In Tablet, Liel Leibovitz remembers Avraham Hefner, whose influence “seems to grow with each year: A recent survey selected his 1972 masterpiece But Where Is Daniel Wax? as the second-most-influential Israeli film ever made, second only to the cult hit Metzitzim.” Hefner passed away last week at age 79.
Film Quarterly sadly notes the passing of Mary Lea Bandy, “who led MOMA into a new era, championed preservation, and helped so many filmmakers.” Bandy was director of MOMA’s film and media department, then head curator. As the Cannes Film Festival noted in 2003, she “bought many films for the museum, including those of Woody Allen, Rainer Werner Fassbinder, Federico Fellini, Martin Scorsese and Andy Warhol.” She also “co-produced two films, helped to create the Women’s Film Preservation Fund and organised many retrospectives for MOMA as well as for the Cinémathèque Française or the Portugese National Film Theatre.”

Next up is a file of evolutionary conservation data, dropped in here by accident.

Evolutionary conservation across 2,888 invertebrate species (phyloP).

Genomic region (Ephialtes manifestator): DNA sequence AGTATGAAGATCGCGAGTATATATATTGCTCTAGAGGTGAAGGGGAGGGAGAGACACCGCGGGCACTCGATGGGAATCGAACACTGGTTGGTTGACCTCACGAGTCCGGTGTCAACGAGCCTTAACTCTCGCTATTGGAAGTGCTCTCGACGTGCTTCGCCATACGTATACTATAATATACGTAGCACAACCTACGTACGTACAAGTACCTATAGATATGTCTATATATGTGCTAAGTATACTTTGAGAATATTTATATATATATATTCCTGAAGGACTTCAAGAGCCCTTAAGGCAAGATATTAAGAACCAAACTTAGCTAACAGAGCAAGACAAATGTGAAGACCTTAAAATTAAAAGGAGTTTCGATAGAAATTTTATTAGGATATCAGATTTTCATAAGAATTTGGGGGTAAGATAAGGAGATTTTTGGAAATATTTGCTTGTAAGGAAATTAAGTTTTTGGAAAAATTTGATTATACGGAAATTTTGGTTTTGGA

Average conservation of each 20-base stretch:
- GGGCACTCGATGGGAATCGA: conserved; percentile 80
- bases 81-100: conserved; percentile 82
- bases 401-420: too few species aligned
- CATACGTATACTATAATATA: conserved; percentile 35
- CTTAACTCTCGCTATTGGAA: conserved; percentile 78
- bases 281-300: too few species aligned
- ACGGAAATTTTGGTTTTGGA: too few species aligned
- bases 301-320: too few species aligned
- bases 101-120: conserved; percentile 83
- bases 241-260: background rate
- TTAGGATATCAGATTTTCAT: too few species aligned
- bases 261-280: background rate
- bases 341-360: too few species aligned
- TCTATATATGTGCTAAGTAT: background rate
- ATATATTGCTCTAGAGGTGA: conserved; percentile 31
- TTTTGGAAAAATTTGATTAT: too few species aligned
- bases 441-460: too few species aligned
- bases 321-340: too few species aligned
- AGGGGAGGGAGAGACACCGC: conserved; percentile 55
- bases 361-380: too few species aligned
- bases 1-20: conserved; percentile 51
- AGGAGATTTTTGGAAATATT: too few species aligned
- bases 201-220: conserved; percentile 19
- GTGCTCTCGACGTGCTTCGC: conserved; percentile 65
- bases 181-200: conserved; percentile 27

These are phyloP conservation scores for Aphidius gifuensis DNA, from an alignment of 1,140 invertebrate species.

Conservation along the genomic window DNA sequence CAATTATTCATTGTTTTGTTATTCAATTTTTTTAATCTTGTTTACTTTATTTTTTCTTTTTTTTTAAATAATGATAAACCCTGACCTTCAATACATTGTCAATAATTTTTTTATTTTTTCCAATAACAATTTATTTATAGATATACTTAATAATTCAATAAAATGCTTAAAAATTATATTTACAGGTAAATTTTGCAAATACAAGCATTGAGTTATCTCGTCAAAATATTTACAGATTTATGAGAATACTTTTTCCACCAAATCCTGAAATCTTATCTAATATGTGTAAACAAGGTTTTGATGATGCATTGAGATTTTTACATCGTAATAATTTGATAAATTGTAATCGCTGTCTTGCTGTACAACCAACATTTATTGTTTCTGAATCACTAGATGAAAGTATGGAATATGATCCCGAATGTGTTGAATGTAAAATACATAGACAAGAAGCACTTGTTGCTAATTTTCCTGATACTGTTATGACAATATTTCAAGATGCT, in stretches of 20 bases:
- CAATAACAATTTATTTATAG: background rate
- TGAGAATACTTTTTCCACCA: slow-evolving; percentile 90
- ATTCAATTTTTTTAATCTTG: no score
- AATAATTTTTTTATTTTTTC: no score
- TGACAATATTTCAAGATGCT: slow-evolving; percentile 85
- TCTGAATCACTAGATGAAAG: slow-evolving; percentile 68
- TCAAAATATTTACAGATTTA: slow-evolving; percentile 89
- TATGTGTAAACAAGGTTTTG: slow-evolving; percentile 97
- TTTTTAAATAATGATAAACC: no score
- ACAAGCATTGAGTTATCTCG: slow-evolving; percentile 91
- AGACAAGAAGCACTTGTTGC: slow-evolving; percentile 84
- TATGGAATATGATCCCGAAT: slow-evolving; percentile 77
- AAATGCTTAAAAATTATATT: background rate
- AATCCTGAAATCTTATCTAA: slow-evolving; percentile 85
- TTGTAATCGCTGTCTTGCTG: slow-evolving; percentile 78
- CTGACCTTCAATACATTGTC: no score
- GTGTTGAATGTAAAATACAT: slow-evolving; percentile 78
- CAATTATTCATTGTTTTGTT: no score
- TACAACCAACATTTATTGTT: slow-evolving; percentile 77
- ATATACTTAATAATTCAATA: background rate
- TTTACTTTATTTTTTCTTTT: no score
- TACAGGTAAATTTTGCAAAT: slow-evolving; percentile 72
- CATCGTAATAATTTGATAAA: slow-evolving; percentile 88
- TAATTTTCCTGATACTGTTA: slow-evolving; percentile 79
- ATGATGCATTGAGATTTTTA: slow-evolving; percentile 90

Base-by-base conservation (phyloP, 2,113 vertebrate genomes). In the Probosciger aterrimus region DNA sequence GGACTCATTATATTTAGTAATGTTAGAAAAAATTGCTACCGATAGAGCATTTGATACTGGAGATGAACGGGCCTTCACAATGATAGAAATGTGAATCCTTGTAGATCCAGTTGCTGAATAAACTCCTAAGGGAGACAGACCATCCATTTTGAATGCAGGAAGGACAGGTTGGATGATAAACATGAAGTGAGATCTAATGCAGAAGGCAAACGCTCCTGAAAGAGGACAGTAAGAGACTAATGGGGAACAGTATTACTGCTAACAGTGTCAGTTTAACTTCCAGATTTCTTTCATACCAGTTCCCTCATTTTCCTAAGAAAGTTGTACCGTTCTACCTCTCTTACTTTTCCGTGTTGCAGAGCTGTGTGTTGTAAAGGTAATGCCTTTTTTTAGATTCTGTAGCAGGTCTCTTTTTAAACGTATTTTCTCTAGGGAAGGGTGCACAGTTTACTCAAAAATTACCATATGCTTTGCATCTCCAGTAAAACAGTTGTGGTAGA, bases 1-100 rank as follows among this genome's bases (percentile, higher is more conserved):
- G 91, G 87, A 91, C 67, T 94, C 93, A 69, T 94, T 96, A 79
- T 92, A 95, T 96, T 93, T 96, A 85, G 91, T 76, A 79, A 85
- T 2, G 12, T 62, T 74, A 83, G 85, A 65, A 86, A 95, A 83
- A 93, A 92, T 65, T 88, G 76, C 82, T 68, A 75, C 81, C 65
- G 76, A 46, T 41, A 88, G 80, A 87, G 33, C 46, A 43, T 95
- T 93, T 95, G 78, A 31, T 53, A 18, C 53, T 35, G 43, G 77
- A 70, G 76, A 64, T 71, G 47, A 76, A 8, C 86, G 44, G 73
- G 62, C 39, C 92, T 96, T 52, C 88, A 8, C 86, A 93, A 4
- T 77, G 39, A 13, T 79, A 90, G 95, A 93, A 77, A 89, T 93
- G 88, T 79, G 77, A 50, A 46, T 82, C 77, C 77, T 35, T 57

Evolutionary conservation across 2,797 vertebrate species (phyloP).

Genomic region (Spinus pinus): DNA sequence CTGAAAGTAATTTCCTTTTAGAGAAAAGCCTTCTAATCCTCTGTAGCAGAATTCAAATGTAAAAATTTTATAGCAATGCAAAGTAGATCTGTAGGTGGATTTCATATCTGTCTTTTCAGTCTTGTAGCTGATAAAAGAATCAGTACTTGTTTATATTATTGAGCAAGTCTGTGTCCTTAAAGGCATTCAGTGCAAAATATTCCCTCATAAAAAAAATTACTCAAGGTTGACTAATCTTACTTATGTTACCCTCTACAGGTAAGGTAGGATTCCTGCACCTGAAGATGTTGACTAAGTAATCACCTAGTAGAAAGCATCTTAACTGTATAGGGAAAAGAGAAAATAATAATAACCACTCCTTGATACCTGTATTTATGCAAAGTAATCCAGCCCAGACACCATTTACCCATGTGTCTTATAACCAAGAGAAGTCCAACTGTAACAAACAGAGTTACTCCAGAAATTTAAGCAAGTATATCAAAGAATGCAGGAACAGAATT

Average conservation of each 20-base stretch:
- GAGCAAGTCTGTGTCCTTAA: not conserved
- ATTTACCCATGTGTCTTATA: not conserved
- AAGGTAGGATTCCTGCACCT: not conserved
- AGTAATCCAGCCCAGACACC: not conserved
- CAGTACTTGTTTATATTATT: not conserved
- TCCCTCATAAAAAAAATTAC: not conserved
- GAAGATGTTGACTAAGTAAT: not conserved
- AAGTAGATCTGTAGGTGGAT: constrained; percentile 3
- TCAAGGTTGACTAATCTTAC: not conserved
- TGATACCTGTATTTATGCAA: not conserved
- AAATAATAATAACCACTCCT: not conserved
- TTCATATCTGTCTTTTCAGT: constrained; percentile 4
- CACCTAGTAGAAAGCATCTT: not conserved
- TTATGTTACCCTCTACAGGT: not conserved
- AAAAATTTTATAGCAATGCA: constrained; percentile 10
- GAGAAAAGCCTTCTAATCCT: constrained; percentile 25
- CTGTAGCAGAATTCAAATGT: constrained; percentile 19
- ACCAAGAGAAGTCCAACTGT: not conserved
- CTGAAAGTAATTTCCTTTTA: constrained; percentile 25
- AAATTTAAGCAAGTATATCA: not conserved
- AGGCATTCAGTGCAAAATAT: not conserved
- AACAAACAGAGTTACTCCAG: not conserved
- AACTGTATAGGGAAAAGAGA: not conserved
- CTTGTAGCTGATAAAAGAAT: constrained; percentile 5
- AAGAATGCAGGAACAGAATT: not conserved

The exhibition Malkovich, Malkovich, Malkovich: Homage to Photographic Masters opens at Catherine Edelman Gallery on November 7 and will be on view through January 15. Photographer Sandro Miller has essentially restaged 35 iconic photographs with John Malkovich, “his long time friend and collaborator,” as his subject. The photos are online and are definitely worth a gander.
Sarah Polley talks with Greta Gerwig about Frances Ha
Viewing (105’38”). “I’m assuming the phrase ‘staging’ came out of the theater world,” writes Steven Soderbergh, “but it’s equally at home (and useful) in the movie world, since the term (roughly defined) refers to how all the various elements of a given scene or piece are aligned, arranged, and coordinated…. So I want you to watch this movie and think only about staging, how the shots are built and laid out, what the rules of movement are, what the cutting patterns are.” The movie is Steven Spielberg’s Raiders of the Lost Ark (1981), drained of color and the original soundtrack because “this is what I do when I try to learn about staging, and this filmmaker forgot more about staging by the time he made his first feature than I know to this day (for example, no matter how fast the cuts come, you always know exactly where you are—that’s high level visual math shit).”